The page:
We like the men's version too. They're are a well made, robust and good looking pair of cycling jeans that perform well on the bike and look good off it. The thing that tends to set cycling-specific trousers apart from regular ones is the reinforced crotch. Here Velocity has used a diamond shaped piece of material that covers the seams at the top of the inside leg and through the crotch – typically the areas that wear out quickly when riding in normal jeans. If a clothing maker gets this wrong it can make the trousers look a little strange when you're off the bike. Happily, here it's relatively subtle, so they look good off the bike too.
Galibier's Bédoin jacket is designed as a casual jacket that you can wear
on and off the bike. It's a really nice quality option for casual riding
and just knocking about when it's cold, and it's great value to boot.
Galibier uses the same full-membrane, three-layer fabric as the Mistral foul weather jacket, so it's a technical bit of kit, but the cut is more casual for day to day use. It's a lot more roomy than Galibier's on-bike gear, and the cut is squared off so there's no dropped tail.
Read our review of the Galibier Bedoin Podium Jacket
The Lumo Regents Parka has the features, fit and fabric to change the idea that you don't want to ride bike in a parka – though at some cost. (Rather less cost now as the price recently dropped from £400 to £200.)
As you'd expect, the style of the jacket is that of a classic Parka. All the typical hallmarks are present and correct: hood, dropped hem, minimal features, and a relaxed fit. It doesn't look like any cycling jacket out there on the market, but that's the point – it's not meant to. It's what's under the bonnet that counts and this jacket certainly has a few tricks up its well-thought-out sleeves, including the showpiece (and backbone of the Lumo range): the integrated lights system.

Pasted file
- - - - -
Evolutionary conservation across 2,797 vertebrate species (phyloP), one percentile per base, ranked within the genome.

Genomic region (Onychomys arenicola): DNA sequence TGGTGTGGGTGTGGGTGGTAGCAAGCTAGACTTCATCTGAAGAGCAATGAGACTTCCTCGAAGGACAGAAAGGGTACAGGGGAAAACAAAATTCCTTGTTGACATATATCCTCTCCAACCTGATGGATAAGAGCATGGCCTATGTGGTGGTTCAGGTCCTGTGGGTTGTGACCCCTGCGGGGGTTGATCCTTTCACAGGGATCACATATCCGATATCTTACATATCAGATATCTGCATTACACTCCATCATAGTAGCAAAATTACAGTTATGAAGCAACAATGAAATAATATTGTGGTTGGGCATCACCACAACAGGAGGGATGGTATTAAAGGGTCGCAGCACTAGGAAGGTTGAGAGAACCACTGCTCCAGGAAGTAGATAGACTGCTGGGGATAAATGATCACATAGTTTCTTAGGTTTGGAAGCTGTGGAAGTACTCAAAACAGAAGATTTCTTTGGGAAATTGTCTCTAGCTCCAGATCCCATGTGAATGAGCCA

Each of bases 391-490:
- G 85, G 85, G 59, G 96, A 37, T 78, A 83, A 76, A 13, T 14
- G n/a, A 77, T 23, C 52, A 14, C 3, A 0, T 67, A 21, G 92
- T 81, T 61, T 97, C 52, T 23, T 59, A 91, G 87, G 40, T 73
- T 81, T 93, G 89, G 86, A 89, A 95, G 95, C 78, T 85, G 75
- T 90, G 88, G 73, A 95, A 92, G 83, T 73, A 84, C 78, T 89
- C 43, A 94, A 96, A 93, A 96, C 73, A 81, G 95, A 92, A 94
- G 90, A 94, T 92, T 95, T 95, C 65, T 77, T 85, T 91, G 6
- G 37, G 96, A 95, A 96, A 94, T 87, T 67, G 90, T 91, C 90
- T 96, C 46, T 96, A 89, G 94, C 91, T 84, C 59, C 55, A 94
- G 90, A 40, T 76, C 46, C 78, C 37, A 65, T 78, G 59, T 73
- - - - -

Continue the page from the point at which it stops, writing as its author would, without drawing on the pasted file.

If you commute by bike over the winter months, you'll know it can get pretty nippy either end of a working day, as well as dark. It an also be chilly at lunchtime, when you might be walking to the sandwich bar or around the shops. To help you cope with the conditions, you need a jacket that'll keep you toasty and visible on the bike, cosy and warm off. Combining warmth with a smattering of other handy cycling features, the Endura Urban FlipJak Reversible Jacket is the perfect candidate for the job.
The FlipJak is a lightweight, insulated, reversible jacket designed for everyday use in chilly climates, on or off the bike. It's an all-occasions kind of jacket, and that's certainly been proven in the month or so of testing. It's perfect for a stroll around the shops, walking the dog, or an early morning two-wheeled blast through town.
Many, many riders swear by mountain bike style double-sided SPD pedals for commuting, and the walkable recessed-cleat shoes that go with them. The Giro Petra VR Shoes are designed for those times when there's going to be a fair bit of walking as well as riding, and when a more low-key looking shoe may be the thing. But they're still technical. Officially in Giro's 'dirt' section of the company's website, the Petra VR is more a touring or casual shoe, rather than a technical mountain bike shoe. They lace up, have a Vibram sole, and feature a removable plate under which lurks SPD attachment points, but they are styled much more casually.
Quoc Pham makes a wide range of stylish shoes that look as good off the bike as on it. The Fixed shoes have a plain rubber sole, with no mounting points for cleats, so they're highly walkable. What you see is what you get: a lovely looking lace-up shoe made from leather, with a rubber sole. There are no technical features to speak of – foot in, do up laces, ride. Snappy looks aside, the only nod to any hint of modernism is the reflective silver strip on the heel.
There's an alternative to a clipless pedal systems or shoes for clips and straps, and it's the combination of flat pedals and super-grippy shoes that's been honed to perfection by mountain bikers over the last couple of decades. Five Ten started out in rock climbing shoes, before bringing its sticky rubber sole technology to bikes, and its shoes are super-popular with the dirt set. For round-town riding, they have the big advantage of being easy to walk in, so you can hop on and off the bike at will.